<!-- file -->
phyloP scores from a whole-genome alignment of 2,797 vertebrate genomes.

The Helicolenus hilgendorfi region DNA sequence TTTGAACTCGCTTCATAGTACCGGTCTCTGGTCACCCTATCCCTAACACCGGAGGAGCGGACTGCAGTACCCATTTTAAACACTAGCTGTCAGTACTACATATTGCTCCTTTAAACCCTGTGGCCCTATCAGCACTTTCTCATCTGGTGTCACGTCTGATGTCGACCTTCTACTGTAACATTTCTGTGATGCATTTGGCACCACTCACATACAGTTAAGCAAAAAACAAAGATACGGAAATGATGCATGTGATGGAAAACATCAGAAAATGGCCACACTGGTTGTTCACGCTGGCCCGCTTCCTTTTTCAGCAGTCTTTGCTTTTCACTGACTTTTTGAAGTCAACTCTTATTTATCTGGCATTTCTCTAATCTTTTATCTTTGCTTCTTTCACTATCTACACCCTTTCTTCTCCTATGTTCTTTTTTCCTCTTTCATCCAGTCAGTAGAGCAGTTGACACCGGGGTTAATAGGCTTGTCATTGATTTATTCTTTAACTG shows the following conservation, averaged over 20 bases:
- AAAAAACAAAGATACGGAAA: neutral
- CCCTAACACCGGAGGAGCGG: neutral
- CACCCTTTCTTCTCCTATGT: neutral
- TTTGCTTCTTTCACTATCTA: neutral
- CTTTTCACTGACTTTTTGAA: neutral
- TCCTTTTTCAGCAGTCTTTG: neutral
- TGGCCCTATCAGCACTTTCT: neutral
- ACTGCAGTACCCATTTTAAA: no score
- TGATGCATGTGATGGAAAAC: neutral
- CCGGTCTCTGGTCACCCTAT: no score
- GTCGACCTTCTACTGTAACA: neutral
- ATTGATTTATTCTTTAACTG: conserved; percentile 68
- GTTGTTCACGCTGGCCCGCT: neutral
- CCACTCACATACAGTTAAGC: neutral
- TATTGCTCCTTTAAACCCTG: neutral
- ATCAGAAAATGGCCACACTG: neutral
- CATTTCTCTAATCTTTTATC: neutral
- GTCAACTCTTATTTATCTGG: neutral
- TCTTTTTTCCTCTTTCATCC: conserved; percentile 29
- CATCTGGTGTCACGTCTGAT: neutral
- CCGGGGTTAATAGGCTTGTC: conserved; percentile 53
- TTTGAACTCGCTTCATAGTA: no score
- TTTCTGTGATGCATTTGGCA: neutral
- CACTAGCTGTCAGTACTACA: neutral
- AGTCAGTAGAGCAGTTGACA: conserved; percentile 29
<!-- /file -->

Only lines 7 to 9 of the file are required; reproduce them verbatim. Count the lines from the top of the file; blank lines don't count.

- CTTTTCACTGACTTTTTGAA: neutral
- TCCTTTTTCAGCAGTCTTTG: neutral
- TGGCCCTATCAGCACTTTCT: neutral